Monday, March 22, 2010

Just What Will Health Care Plan Actually Do?

Throughout the debate on whether Congress would actually pass health care reform and a bill that pretty much no one in Congress has even read (each version that has been passed has been more than 2,000 pages each), the key question that seems to get lost is what will actually happen and when.

The Daily News has a handy dandy guide for what changes will occur and when.

This year, there's a few changes:
- SMALL BUSINESSES: Tax credits start flowing to businesses with fewer than 50 employees, covering 35% of premiums, to help them afford coverage. By 2014, that will rise to 50%.

- SENIORS: They get a $250 rebate to help fill the "doughnut hole" in Medicare drug coverage.

- YOUNG ADULTS: Health insurers are required to let young people stay on their parents' policy up to their 27th birthday.
Note that there's nothing in that year that takes someone who currently has no insurance or the means to pay for that insurance and provides them with it. One could argue that requiring insurers to allow parents to insure their kids through their 27th birthday will reduce the number of uninsured people significantly, but if you are someone who has no insurance currently, you wont be able to insure your kids either.

The real changes come in 2014:
This is when all Americans will feel the bill's impact - in their wallets, if not elsewhere.

- INDIVIDUAL MANDATE: Almost everyone will be required to get insurance or face a fine - $95 in 2014, $325 in 2015 and $695 in 2016 (with a maximum of $2,250 for a family). There is an exemption for low-income people.

- EMPLOYER MANDATE: Businesses with 50 or more employees must offer insurance or pay a $2,000-per-worker penalty.

- HEALTH CARE EXCHANGES: These new state-based marketplaces should be open for business, giving individuals and small businesses a place to shop for affordable insurance .

- SUBSIDIES: To help pay for insurance, the feds will offer subsidies to families making as much as $88,000 a year. Out-of-pocket spending will be tied to a person's income and kept as low as $1,000.


- TAX ON HIGH-COST HEALTH PLANS: A 40% excise tax will be slapped on high-cost "Cadillac" plans starting in 2018.
Again, subsidies aren't going to help those who don't have money to afford insurance in the first place - subsidies or not, and the penalty provisions kick in earnest. At the same time, a significant chunk of revenue starts in 2018, with the taxation of high cost plans, but knowing Congress, watch for that portion of the plan to be shifted and/or reduced to avoid incurring the wrath of unions around the nation. The bill also does nothing for the millions of Americans who are unemployed and do not have access to health insurance.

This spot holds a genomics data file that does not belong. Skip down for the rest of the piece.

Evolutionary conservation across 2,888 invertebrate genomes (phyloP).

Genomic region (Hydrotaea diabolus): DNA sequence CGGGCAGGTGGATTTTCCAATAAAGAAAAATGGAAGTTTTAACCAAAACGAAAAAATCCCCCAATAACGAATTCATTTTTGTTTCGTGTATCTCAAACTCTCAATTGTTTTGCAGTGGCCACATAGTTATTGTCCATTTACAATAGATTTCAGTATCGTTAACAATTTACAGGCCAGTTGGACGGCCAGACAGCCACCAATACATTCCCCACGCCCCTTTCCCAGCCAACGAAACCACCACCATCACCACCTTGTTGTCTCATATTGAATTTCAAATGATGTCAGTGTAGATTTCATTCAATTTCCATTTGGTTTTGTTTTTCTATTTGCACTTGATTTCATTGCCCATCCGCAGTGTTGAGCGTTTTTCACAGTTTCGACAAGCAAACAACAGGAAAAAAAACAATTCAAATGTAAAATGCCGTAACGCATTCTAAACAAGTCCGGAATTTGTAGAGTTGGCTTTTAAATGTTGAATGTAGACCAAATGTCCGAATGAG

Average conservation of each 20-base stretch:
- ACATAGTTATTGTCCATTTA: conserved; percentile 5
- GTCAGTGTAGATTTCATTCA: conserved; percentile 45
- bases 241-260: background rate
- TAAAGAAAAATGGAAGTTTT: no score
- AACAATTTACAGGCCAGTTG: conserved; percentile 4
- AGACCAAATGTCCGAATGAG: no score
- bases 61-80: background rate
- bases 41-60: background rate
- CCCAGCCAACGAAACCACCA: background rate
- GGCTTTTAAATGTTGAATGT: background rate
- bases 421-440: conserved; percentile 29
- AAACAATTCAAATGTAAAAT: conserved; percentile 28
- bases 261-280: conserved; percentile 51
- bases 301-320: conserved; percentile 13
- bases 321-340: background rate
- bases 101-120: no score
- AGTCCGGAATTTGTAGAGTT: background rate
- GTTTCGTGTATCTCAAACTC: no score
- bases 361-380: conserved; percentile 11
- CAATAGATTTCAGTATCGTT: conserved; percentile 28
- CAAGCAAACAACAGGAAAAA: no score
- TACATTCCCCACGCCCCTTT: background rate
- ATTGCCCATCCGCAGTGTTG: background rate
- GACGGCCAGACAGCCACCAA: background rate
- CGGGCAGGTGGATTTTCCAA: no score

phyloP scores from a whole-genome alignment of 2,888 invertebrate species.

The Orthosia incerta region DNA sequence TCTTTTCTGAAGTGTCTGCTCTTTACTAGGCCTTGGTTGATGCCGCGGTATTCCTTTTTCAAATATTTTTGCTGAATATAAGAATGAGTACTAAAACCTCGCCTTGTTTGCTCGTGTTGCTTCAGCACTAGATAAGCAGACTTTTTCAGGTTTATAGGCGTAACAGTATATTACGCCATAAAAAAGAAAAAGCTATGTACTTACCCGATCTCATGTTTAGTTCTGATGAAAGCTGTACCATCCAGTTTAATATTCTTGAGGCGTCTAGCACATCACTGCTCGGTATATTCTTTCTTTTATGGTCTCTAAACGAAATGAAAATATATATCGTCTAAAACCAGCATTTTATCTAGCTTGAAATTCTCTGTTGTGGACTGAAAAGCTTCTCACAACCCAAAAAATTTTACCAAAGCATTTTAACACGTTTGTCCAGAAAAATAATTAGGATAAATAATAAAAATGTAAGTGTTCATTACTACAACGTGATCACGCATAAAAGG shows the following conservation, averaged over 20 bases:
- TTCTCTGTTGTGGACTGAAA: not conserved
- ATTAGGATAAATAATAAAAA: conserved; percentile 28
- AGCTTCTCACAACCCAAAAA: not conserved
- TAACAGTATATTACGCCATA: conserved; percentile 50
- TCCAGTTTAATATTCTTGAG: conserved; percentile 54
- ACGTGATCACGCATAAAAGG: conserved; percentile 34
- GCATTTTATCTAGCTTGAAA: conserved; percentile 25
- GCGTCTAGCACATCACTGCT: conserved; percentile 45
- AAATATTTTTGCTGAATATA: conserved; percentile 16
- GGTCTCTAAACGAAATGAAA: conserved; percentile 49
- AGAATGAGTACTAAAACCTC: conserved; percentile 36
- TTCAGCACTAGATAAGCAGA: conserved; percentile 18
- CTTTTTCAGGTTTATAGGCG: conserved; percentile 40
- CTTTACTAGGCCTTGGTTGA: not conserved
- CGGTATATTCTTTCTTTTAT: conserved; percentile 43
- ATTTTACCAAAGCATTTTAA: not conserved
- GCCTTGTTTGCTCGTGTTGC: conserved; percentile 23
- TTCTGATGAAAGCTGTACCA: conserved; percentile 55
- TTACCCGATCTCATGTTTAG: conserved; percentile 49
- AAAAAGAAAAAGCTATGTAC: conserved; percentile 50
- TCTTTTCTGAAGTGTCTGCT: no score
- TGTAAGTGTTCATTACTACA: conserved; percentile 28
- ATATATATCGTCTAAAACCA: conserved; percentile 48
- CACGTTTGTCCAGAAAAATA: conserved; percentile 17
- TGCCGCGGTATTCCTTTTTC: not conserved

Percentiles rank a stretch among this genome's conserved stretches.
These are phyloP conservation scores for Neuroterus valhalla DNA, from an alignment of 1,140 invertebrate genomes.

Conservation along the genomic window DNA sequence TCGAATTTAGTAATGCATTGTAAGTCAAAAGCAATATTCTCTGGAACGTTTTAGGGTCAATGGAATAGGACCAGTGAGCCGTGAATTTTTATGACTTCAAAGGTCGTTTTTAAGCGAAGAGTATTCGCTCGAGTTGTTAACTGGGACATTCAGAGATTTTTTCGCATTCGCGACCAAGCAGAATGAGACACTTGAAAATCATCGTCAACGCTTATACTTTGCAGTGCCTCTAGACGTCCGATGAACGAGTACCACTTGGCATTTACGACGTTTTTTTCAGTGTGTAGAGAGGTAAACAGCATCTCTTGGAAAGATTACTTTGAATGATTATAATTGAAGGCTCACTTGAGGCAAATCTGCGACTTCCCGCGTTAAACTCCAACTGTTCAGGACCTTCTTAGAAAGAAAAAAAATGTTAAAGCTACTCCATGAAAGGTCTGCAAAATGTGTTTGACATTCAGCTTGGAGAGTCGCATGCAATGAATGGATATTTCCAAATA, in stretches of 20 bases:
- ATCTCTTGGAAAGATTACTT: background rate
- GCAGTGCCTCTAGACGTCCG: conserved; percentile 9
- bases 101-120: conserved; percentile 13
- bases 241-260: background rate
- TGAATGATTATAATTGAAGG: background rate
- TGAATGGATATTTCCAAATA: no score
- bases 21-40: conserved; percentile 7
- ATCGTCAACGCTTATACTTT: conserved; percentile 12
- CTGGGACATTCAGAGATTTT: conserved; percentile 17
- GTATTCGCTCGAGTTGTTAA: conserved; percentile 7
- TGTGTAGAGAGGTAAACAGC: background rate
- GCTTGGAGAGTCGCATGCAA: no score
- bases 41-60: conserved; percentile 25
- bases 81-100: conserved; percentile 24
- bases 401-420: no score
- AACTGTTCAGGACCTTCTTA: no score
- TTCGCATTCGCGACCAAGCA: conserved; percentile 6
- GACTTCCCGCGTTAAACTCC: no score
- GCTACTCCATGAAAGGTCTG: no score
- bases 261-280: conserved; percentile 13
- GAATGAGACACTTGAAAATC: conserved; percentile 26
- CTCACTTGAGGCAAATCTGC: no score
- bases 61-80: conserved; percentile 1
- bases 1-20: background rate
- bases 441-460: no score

So, if you're someone who currently doesn't have any insurance, you're not going to see any change in your ability to obtain insurance until at least 2014. This was done to purportedly keep the whole reform bill in balance without obviously raising taxes and fees across the board to pay for all this. Instead, we've got provisions that will raise taxes and fees, but not begin to provide benefits until down the road because to do otherwise would have been a budget buster.

As it is, this proposal will be a budget buster because once the full effects of the bill are implemented, the costs will be far higher than Congress and the Administration are willing to admit and the program will require significant tax hikes and administrative and bureaucratic fixes that will only add to the price tag - all while those who imposed this proposal will not be around to pay the price politically for this mess.

Just because you can tout that this is an historic event doesn't mean that it's good, or even sound fiscal policy. The devil is in the details with all the restrictions and mandates (funded and otherwise) that are buried in the proposals, and with so much of the process taking place years into the future, the chances that the proposal will remain intact isn't a sure thing - and insurance companies may well increase premiums and adjust their policies to build in their own cushions for their insurance operations so as to mitigate the higher costs being incurred by the health care reform. That means that many people who already have insurance will quite likely see their own insurance costs increase, forcing some people to make tough decisions about whether they should continue carrying their own insurance or wait until the government plans start in four years.

Once again, for all those who continue to rely on the CBO figures claiming that this reform package will reduce the federal deficit, bear the following in mind. The CBO scores bills based on what is presented before it - it examines a 10 year period to see the financial impact. It therefore does not attempt to show what an actual cost will be year to year once you go outside that 10 year timeframe. Now, that's perfectly reasonable because trying to figure out budgeting that far in advance is more reliable when reading tea leaves than trying to determine the tsate of the budget at any point that far in the future, but it does open the door to the kind of chicanery we see in this proposal.

10 years of revenues are being used to fund six years of spending. That's how you get a "surplus." It's all perfectly legal, but it doesn't reflect how much this will really cost.

In fact, once you start looking at the costs for a 10-year period once the spending ramps up in 2014, the deficit reduction disappears and is replaced by a massive deficit. The proposal also includes a federal takeover of the higher education loan program because that revenue is needed to help balance the books, even though there's nothing health related. It's merely a means to the end of passing the health care reform package.

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